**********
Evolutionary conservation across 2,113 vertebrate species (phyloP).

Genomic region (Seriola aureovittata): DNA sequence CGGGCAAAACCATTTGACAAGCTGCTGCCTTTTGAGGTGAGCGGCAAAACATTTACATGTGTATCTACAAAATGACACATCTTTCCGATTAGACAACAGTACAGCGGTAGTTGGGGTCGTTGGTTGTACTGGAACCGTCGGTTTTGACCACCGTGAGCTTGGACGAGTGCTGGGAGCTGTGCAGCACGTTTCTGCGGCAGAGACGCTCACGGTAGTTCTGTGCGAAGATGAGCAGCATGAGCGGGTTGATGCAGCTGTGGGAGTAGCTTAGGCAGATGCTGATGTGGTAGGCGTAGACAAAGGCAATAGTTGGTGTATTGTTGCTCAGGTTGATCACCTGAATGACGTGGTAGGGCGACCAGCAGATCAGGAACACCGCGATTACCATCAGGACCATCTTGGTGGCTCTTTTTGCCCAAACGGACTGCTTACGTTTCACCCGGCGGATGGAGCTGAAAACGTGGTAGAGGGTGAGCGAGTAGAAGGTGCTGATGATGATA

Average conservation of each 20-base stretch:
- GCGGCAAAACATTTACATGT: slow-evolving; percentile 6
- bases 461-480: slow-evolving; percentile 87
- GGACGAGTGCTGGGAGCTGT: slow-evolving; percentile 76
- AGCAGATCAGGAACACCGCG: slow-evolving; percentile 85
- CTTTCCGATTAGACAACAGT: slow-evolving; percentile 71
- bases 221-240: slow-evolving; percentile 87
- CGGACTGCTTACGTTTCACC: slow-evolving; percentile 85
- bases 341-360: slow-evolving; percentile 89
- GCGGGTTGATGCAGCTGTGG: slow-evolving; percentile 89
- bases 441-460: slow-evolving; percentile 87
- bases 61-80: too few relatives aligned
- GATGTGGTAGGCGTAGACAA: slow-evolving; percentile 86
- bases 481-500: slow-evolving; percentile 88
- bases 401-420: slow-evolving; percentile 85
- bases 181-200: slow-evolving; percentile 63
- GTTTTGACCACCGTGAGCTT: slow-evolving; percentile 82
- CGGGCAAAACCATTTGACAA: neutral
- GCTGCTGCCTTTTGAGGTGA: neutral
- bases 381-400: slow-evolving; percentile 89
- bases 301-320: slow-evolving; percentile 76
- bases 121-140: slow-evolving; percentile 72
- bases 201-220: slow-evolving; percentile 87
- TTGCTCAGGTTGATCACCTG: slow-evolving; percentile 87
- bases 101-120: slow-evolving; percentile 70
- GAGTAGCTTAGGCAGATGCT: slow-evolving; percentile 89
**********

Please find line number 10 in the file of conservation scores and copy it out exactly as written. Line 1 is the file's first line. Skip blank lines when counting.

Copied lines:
- CGGACTGCTTACGTTTCACC: slow-evolving; percentile 85